"Thank you. Thank you all for being here. I dare say this is the largest send-off for a seventh-year I've ever seen (general laughter). Last year at this time there were few people who could see their children off. Muggles, Muggle-born witches and wizards, and many others were denied the opportunity of either sending their children to Hogwarts or of seeing them go themselves for fear of capture by Tom Riddle's band of thugs. And I'd like to thank the throng of Aurors here today for making sure we don't have a repeat this year (general applause).

"For those of you sending first years to school today, let me congratulate you. Whether your child is sorted into Gryffindor, Hufflepuff, Ravenclaw or Slytherin, know that he or she will be among the first to help create a new Hogwarts, and thereby a new wizarding world. A Hogwarts where healthy inter-house rivalry is supported, but one in which the good of Hogwarts is held primary. And a wizarding world in which bloodlines are sources of familial pride, whether one's parents are dentists or 19th generation wizards. And while Hogwarts will do its part to foster this understanding among all magical people, if you don't continue this ethic when we get home, it will end here at Kings' Cross. And now, if you will all excuse me, I have a train to catch. Thank you again."

Thankfully for Harry, this was the last burst of "fame" he would have to experience that year. Or almost. Apparently on the Hogwarts Express, one of the second years had opened up a Chocolate Frog card to find one Hermione Granger. Several others opened up Ginevra Weasley, Luna Lovegood and Harry Potter cards. I quickly set up a "no autographs" policy to protect the seventh years, but I suspect this was circumvented in several cases. For instance, the complete autographed set (along with Neville Longbottom and Ronald Weasley) was presented to me from the lot of them upon completion of their NEWTs.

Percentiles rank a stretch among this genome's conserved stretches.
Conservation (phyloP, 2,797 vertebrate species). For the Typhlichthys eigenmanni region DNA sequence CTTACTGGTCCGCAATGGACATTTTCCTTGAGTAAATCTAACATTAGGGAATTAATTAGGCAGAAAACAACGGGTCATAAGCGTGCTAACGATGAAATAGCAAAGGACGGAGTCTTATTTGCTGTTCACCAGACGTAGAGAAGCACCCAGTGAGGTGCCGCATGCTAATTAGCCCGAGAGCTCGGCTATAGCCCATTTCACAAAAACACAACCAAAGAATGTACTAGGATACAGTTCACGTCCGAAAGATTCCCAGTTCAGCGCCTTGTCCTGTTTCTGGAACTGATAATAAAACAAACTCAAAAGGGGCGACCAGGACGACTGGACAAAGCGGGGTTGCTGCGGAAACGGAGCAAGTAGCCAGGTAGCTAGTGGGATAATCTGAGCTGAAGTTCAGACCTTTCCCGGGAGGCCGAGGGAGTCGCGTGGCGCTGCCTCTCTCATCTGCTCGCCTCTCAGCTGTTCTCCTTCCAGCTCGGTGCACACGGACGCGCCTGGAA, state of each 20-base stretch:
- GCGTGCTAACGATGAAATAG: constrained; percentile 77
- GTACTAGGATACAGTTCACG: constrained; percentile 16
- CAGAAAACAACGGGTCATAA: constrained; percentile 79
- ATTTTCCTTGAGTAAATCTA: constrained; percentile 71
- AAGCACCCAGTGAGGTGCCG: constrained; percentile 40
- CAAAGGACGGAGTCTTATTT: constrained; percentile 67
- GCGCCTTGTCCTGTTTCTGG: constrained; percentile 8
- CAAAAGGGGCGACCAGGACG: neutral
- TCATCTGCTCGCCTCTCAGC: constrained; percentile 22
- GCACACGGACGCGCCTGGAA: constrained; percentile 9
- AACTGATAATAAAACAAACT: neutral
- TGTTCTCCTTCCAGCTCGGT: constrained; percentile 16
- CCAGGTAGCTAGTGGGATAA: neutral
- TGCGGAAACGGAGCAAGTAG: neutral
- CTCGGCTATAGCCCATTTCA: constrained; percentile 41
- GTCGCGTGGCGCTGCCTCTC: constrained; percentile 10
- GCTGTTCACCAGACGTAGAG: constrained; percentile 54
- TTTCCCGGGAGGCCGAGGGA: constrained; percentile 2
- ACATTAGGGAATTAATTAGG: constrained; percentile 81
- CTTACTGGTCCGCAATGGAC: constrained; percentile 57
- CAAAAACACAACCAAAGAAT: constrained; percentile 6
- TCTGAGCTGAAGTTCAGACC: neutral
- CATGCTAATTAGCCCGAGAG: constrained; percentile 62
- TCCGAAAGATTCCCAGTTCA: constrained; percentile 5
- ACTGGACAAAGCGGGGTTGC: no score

Harry's seventh year progressed as normally as possible, I suppose. Miss Weasley did find a place for him on the Gryffindor Quidditch side, and Harry did not disappoint, catching the snitch in a "golden catch" – before the opponents had scored a goal with the quaffle – in the match versus a depleted Slytherin side. He played with similar class in the match versus Hufflepuff, and were it not for a rogue bludger, Gryffindor would have swept their three autumn matches. Harry's marks were similarly impressive – "amazing how easy school is without someone trying to kill you every year" was his assessment of the matter. He was looking to score quite well in his Transfiguration NEWT, as well as Charms. As for Defense against the Dark Arts, Professor Quinn actually refused to have Harry in his classes, claiming he was "more qualified than I in the subject, and after all he's done, he deserves the free period". As Harry was also conducting regular (and now school-sanctioned) Dumbledore's Army meetings, I didn't see any harm in this. Besides, I knew full well that the professor was correct concerning Harry's qualifications. As for his social life, the Trio had switched players, with Ginny and Hermione constant alongside Harry. I must say the young man was living the life of Reilly in his final Hogwarts year.

Call it "Witches' Intuition" if you like, but when the Ministry owl showed up at my window in early November, I knew that the beginning of the end of Harry's all-too-short childhood had arrived. Kingsley had written, asking for an appointment, and dread notwithstanding, denying the Minister of Magic an audience is simply not done.

"Minerva, please. We need him. He took a group of fourth- and fifth-years and turned them in to Aurors, for Merlin's sake!"